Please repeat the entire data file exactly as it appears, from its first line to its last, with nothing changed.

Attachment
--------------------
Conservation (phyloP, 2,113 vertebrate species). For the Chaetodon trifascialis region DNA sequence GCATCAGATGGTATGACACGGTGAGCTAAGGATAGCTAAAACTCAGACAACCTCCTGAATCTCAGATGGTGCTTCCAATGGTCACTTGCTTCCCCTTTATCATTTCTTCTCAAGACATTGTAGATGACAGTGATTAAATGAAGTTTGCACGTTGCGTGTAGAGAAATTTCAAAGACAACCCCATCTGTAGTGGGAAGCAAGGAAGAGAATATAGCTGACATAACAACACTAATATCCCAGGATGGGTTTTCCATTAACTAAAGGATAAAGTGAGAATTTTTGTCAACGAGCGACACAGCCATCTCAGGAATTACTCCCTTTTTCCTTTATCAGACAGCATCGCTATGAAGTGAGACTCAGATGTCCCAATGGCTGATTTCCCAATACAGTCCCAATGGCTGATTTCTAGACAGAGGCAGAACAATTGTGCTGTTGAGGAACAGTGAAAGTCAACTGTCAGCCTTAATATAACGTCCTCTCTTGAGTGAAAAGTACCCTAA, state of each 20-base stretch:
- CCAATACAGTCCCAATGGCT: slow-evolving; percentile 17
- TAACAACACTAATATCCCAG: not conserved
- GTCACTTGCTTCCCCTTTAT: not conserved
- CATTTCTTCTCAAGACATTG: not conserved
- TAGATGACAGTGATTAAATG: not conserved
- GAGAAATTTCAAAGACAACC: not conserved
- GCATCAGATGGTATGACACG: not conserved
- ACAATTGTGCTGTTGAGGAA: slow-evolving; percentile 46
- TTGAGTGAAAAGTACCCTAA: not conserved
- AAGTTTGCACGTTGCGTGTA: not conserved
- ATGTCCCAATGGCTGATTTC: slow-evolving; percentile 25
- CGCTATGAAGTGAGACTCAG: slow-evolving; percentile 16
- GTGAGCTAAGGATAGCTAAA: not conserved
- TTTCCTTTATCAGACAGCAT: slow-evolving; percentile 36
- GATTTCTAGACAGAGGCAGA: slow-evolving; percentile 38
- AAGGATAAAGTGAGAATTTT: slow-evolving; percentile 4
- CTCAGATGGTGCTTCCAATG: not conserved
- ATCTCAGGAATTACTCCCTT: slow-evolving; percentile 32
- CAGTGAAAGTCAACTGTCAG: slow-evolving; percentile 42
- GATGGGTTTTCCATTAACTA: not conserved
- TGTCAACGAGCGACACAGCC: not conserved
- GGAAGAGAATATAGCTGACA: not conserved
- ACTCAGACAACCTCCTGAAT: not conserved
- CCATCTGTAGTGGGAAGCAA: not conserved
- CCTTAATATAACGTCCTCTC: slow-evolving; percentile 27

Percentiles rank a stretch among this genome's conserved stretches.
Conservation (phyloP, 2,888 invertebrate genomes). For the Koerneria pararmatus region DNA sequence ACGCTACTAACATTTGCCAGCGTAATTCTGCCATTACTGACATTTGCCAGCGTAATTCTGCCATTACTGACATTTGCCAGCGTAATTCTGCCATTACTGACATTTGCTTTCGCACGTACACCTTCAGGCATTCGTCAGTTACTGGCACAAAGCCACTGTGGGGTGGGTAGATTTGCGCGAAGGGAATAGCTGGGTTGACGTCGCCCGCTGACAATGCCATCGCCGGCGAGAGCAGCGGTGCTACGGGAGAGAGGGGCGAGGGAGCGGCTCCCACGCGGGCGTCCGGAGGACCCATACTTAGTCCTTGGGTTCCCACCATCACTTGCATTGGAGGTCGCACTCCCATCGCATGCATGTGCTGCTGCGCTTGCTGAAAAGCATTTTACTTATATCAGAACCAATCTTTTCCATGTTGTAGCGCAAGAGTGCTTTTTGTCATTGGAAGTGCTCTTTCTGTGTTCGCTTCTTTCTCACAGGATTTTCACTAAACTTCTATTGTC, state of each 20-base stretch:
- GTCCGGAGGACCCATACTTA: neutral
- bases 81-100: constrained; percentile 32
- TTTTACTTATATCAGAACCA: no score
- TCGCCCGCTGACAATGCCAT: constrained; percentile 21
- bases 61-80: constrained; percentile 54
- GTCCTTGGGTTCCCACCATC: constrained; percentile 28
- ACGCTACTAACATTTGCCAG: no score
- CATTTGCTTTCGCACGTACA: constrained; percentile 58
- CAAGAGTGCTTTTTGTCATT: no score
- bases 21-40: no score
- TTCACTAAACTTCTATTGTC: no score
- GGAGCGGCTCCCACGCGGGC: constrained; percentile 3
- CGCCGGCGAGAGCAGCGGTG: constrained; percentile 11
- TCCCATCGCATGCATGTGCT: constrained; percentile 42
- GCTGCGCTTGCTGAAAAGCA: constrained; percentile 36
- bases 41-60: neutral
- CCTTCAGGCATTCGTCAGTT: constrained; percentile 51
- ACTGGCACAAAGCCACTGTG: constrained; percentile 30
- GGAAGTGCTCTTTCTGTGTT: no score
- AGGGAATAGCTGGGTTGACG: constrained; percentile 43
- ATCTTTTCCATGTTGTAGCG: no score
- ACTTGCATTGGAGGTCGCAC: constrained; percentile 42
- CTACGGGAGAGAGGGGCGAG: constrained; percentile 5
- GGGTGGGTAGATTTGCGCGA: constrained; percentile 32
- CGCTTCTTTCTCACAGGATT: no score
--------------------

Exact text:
Conservation (phyloP, 2,113 vertebrate species). For the Chaetodon trifascialis region DNA sequence GCATCAGATGGTATGACACGGTGAGCTAAGGATAGCTAAAACTCAGACAACCTCCTGAATCTCAGATGGTGCTTCCAATGGTCACTTGCTTCCCCTTTATCATTTCTTCTCAAGACATTGTAGATGACAGTGATTAAATGAAGTTTGCACGTTGCGTGTAGAGAAATTTCAAAGACAACCCCATCTGTAGTGGGAAGCAAGGAAGAGAATATAGCTGACATAACAACACTAATATCCCAGGATGGGTTTTCCATTAACTAAAGGATAAAGTGAGAATTTTTGTCAACGAGCGACACAGCCATCTCAGGAATTACTCCCTTTTTCCTTTATCAGACAGCATCGCTATGAAGTGAGACTCAGATGTCCCAATGGCTGATTTCCCAATACAGTCCCAATGGCTGATTTCTAGACAGAGGCAGAACAATTGTGCTGTTGAGGAACAGTGAAAGTCAACTGTCAGCCTTAATATAACGTCCTCTCTTGAGTGAAAAGTACCCTAA, state of each 20-base stretch:
- CCAATACAGTCCCAATGGCT: slow-evolving; percentile 17
- TAACAACACTAATATCCCAG: not conserved
- GTCACTTGCTTCCCCTTTAT: not conserved
- CATTTCTTCTCAAGACATTG: not conserved
- TAGATGACAGTGATTAAATG: not conserved
- GAGAAATTTCAAAGACAACC: not conserved
- GCATCAGATGGTATGACACG: not conserved
- ACAATTGTGCTGTTGAGGAA: slow-evolving; percentile 46
- TTGAGTGAAAAGTACCCTAA: not conserved
- AAGTTTGCACGTTGCGTGTA: not conserved
- ATGTCCCAATGGCTGATTTC: slow-evolving; percentile 25
- CGCTATGAAGTGAGACTCAG: slow-evolving; percentile 16
- GTGAGCTAAGGATAGCTAAA: not conserved
- TTTCCTTTATCAGACAGCAT: slow-evolving; percentile 36
- GATTTCTAGACAGAGGCAGA: slow-evolving; percentile 38
- AAGGATAAAGTGAGAATTTT: slow-evolving; percentile 4
- CTCAGATGGTGCTTCCAATG: not conserved
- ATCTCAGGAATTACTCCCTT: slow-evolving; percentile 32
- CAGTGAAAGTCAACTGTCAG: slow-evolving; percentile 42
- GATGGGTTTTCCATTAACTA: not conserved
- TGTCAACGAGCGACACAGCC: not conserved
- GGAAGAGAATATAGCTGACA: not conserved
- ACTCAGACAACCTCCTGAAT: not conserved
- CCATCTGTAGTGGGAAGCAA: not conserved
- CCTTAATATAACGTCCTCTC: slow-evolving; percentile 27

Percentiles rank a stretch among this genome's conserved stretches.
Conservation (phyloP, 2,888 invertebrate genomes). For the Koerneria pararmatus region DNA sequence ACGCTACTAACATTTGCCAGCGTAATTCTGCCATTACTGACATTTGCCAGCGTAATTCTGCCATTACTGACATTTGCCAGCGTAATTCTGCCATTACTGACATTTGCTTTCGCACGTACACCTTCAGGCATTCGTCAGTTACTGGCACAAAGCCACTGTGGGGTGGGTAGATTTGCGCGAAGGGAATAGCTGGGTTGACGTCGCCCGCTGACAATGCCATCGCCGGCGAGAGCAGCGGTGCTACGGGAGAGAGGGGCGAGGGAGCGGCTCCCACGCGGGCGTCCGGAGGACCCATACTTAGTCCTTGGGTTCCCACCATCACTTGCATTGGAGGTCGCACTCCCATCGCATGCATGTGCTGCTGCGCTTGCTGAAAAGCATTTTACTTATATCAGAACCAATCTTTTCCATGTTGTAGCGCAAGAGTGCTTTTTGTCATTGGAAGTGCTCTTTCTGTGTTCGCTTCTTTCTCACAGGATTTTCACTAAACTTCTATTGTC, state of each 20-base stretch:
- GTCCGGAGGACCCATACTTA: neutral
- bases 81-100: constrained; percentile 32
- TTTTACTTATATCAGAACCA: no score
- TCGCCCGCTGACAATGCCAT: constrained; percentile 21
- bases 61-80: constrained; percentile 54
- GTCCTTGGGTTCCCACCATC: constrained; percentile 28
- ACGCTACTAACATTTGCCAG: no score
- CATTTGCTTTCGCACGTACA: constrained; percentile 58
- CAAGAGTGCTTTTTGTCATT: no score
- bases 21-40: no score
- TTCACTAAACTTCTATTGTC: no score
- GGAGCGGCTCCCACGCGGGC: constrained; percentile 3
- CGCCGGCGAGAGCAGCGGTG: constrained; percentile 11
- TCCCATCGCATGCATGTGCT: constrained; percentile 42
- GCTGCGCTTGCTGAAAAGCA: constrained; percentile 36
- bases 41-60: neutral
- CCTTCAGGCATTCGTCAGTT: constrained; percentile 51
- ACTGGCACAAAGCCACTGTG: constrained; percentile 30
- GGAAGTGCTCTTTCTGTGTT: no score
- AGGGAATAGCTGGGTTGACG: constrained; percentile 43
- ATCTTTTCCATGTTGTAGCG: no score
- ACTTGCATTGGAGGTCGCAC: constrained; percentile 42
- CTACGGGAGAGAGGGGCGAG: constrained; percentile 5
- GGGTGGGTAGATTTGCGCGA: constrained; percentile 32
- CGCTTCTTTCTCACAGGATT: no score